Master Z: Ip Man Legacy isn’t specifically a sequel to the well loved and lucrative, Donnie Yen starring, Chinese martial arts franchise, but rather more of a like-minded, only ever-so-slightly lesser, but equally entertaining spin-off. While Yen isn’t on hand this time to deliver impassioned speeches about tradition and integrity while kicking wholesale amount of ass in the process (although he is listed as a producer), Master Z: Ip Man Legacy is still endearing, well made popcorn movie fodder courtesy of legendary fight choreographer and director Yuen Woo-Ping (Iron Monkey, Drunken Master). While Yen’s Ip Man is due to return to cinemas later this year for the franchise’s fourth official installment, Master Z’s side quest will nicely satisfy martial arts movie buffs over in the meantime.
Set in the 1940s and not too long after the events of Ip Man 3, Master Z follows the ongoing exploits of semi-disgraced Wing Chun practitioner and former teacher, Cheung Tin-chi (Jin Zhang). After losing an ill advised challenge to the legendary Ip Man for the crown of ultimate Wing Chun master and refusing to lower himself to the depths of a hitmar or thug after taking the L, Cheung has disappeared into the streets to Hong Kong with some degree of anonymity. Providing for his young son by operating a small corner store, the now humbled Cheung refuses to display his martial arts prowess. His life of peace is shattered, however, when he stands up for a sex worker, Nana (Chrissie Chau), he witnesses being abused by her pimp, Kit (Kevin Cheng). The incident leads to Cheung and his son being targeted by the psychopathic Kit and a mysterious, snappy dressing assassin (Tony Jaa), while also drawing them unwittingly into a slowly building turf war between a mafia boss looking to make her dealings more legitimate (Michelle Yeoh) and the shady, American steakhouse proprietor (Dave Bautista) who happens to be the head of the local business association.
Master Z: Ip Man Legacy might lack Yen’s larger worldwide star power, and it signals a potential new franchise direction, it’s well in line overall with previous entries in the series. It opens with a relative bang, before delivering about an hour’s worth of hit-or-miss story beats, and eventually ramps up into a hard hitting finale. The production design is top notch and works hand in hand with Woo-Ping’s elaborate fight choreography and Seppe Van Grieken and David Fu’s remarkably fluid cinematography, especially during a sequence where characters jump between neon signs that’s reminiscent of the director’s work as the stunt coordinator on Crouching Tiger, Hidden Dragon. It’s lightly historical in its depiction of how China and Hong Kong used to be (particularly with regard to tensions between the Brits and the locals), but also draws plenty of modern day parallels, most notably to the current worldwide opioid crisis. This blending of past and present (sometimes revisionist) history with old and new school cinematic techniques has been present throughout the franchise, and while many of the players have changed, the game remains largely the same. Master Z: Ip Man Legacy might be a spin-off surrounding a previous supporting character, but it also very much realizes that things that worked before will likely work again if you don’t tinker with the formula.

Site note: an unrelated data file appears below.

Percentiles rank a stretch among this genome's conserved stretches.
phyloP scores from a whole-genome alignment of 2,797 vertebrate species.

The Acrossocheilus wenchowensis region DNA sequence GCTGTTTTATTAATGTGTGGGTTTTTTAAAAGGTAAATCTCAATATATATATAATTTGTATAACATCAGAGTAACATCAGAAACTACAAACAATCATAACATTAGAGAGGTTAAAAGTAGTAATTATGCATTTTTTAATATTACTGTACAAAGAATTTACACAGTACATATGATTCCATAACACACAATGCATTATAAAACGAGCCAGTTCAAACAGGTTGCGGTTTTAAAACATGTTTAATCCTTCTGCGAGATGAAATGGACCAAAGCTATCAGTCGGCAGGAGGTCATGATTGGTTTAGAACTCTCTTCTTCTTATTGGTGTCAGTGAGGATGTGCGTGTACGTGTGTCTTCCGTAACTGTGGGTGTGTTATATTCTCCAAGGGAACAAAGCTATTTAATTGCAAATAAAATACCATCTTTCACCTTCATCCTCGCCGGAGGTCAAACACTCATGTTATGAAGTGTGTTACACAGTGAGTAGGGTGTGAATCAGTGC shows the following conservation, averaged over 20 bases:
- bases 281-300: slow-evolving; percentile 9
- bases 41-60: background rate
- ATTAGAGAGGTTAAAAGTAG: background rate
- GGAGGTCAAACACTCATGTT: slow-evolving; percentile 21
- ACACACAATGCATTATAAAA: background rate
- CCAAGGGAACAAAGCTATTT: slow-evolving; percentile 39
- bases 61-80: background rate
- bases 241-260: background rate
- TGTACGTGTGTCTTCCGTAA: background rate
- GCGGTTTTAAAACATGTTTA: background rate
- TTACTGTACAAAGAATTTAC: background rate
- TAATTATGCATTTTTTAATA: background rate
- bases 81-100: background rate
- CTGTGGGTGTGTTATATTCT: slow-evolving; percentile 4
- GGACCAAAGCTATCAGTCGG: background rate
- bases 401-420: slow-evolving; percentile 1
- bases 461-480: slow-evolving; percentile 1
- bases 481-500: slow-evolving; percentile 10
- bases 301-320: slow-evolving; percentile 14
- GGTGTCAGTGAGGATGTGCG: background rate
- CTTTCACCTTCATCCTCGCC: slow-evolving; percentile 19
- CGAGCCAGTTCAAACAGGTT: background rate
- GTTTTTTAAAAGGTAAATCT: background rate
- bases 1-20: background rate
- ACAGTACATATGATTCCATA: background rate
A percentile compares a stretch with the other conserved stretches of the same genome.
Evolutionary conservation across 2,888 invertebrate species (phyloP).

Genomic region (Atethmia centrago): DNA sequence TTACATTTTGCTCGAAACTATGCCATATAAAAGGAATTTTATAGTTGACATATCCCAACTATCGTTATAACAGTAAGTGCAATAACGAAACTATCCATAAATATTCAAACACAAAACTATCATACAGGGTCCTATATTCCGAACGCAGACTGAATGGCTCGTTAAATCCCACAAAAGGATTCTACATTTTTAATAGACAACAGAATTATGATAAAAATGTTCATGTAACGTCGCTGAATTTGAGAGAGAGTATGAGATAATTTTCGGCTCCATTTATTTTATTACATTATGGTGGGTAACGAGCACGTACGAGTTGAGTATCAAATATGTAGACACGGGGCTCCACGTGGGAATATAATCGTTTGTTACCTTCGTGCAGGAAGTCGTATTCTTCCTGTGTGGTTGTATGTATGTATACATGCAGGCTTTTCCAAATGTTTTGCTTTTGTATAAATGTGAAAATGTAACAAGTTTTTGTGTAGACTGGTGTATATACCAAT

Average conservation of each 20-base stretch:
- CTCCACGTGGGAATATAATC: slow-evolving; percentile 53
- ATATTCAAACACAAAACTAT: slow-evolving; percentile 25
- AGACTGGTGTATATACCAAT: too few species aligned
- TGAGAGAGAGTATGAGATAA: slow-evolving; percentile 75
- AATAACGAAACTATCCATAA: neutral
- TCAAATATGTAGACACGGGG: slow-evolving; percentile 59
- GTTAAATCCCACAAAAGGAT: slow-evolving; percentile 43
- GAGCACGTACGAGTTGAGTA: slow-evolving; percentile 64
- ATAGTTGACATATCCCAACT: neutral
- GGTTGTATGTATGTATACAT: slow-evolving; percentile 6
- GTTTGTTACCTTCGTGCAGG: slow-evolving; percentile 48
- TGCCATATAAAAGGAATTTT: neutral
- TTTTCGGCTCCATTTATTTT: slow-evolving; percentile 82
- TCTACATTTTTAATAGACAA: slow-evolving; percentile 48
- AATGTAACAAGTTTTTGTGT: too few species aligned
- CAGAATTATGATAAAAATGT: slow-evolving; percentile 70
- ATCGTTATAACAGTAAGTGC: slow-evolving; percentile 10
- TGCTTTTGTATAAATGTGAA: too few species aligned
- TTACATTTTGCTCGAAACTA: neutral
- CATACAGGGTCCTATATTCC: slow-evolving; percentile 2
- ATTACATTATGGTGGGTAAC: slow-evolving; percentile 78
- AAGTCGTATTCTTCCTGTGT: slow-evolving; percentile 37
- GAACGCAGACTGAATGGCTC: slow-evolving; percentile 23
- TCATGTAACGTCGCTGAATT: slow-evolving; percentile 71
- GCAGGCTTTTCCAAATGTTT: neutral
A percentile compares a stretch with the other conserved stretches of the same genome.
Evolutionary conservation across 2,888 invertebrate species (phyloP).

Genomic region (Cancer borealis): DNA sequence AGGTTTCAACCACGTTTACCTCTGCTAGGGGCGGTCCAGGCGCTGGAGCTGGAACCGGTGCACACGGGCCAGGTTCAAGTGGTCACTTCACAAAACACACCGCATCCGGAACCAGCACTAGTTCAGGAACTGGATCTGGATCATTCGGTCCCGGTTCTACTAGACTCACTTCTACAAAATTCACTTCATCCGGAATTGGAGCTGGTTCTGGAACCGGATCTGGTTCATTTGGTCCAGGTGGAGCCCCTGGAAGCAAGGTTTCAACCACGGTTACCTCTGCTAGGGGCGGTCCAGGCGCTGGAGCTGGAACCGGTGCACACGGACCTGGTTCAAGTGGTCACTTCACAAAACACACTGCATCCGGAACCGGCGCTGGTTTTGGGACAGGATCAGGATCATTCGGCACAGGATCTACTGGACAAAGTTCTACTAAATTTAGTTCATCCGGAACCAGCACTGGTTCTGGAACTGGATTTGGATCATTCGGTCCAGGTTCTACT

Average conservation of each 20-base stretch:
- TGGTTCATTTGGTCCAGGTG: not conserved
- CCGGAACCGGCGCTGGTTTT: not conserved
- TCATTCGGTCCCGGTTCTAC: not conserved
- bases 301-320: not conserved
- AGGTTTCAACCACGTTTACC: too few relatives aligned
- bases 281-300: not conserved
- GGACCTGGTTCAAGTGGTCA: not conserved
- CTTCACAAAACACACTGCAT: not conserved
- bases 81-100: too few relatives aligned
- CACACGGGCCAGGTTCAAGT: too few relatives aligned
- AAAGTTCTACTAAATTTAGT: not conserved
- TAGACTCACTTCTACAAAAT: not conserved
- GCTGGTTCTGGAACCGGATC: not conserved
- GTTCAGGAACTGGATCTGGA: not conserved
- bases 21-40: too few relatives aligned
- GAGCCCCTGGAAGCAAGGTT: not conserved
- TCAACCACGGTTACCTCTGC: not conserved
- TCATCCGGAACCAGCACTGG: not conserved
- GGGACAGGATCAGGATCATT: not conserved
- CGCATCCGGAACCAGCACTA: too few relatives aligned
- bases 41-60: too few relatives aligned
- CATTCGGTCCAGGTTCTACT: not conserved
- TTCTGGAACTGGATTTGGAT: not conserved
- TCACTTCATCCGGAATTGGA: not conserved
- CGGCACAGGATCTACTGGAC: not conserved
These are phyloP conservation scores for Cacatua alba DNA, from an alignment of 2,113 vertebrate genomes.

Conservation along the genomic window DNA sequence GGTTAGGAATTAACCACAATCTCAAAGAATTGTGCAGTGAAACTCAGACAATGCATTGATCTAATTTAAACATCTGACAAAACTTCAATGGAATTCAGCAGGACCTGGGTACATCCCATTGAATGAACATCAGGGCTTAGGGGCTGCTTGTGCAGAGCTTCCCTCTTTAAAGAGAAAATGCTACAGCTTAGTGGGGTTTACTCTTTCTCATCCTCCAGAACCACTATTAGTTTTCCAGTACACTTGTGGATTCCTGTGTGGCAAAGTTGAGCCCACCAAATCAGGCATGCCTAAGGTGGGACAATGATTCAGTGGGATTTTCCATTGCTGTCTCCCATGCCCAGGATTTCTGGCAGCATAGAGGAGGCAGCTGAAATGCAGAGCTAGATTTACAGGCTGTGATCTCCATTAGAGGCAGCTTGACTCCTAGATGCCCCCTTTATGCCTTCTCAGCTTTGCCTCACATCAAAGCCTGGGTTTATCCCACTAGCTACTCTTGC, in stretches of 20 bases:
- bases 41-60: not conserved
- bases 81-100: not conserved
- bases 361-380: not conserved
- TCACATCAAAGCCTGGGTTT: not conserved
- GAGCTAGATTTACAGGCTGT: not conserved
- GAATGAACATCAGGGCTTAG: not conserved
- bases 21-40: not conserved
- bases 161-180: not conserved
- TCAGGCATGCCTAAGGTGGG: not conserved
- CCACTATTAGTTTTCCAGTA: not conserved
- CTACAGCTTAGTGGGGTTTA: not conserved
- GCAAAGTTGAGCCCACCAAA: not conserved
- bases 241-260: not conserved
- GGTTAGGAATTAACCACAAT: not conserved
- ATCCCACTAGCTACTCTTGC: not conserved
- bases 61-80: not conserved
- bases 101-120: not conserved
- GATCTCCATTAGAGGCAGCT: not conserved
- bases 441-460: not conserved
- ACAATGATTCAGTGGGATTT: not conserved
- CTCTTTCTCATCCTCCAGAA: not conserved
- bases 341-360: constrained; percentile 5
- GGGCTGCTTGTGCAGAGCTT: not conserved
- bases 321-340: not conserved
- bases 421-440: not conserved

Zhang proves to be a likable, charismatic, physically capable leading man here, and fans of the previous entry should enjoy watching the character’s trajectory progress (although watching any of the previous installments isn’t much of a prerequisite). The peppering of the film with notable faces like Yeoh (who looks like she’s having a blast), Jaa (who’s imposing, but somewhat under utilized), and Bautista (who’s delivering a purposefully wooden and stilted performance that’s particularly astute and well in line with other American villains in classic martial arts flicks of the past) certainly adds quite a bit. Zhang has wonderful chemistry with all of them, whether fists and weapons are flying around or not. He also has some wonderful moments opposite Cheng’s murderous baddie, and Xing Yu and Yan Lu as a grateful brother and sister pair who take Cheung in during a time of need. The performances given by all involved make the film’s story heavy and action light middle section a lot easier to handle.
The script from Edmond Wong and Chan Tai-lee sometimes clunks along under the weight of too many characters, obvious swerves, and sometimes misplaced bits of social commentary, but those elements will be the ones viewers will remember the least about Master Z: Ip Man Legacy. While there are plenty of artful touches through Woo-Ping’s latest, Master Z: Ip Man Legacy isn’t the type of film people go to see primarily based on its storytelling merits. Like most great martial arts epics, Master Z: Ip Man Legacy isn’t much more than an elaborately staged excuse to watch some some good guys beat up some bad guys. If that’s what you’re in the mood for, that’s what you’re going to get. When I saw the film, that’s all I was hoping for and it was exactly what I got. My expectations might not have been exceeded in any way, but they were solidly met. I’d happily revisit another one of these tangential adventures in the future.
Master Z: Ip Man Legacy opens in select Canadian cities on Friday, April 12, 2019.
Check out the trailer for Master Z: Ip Man Legacy:
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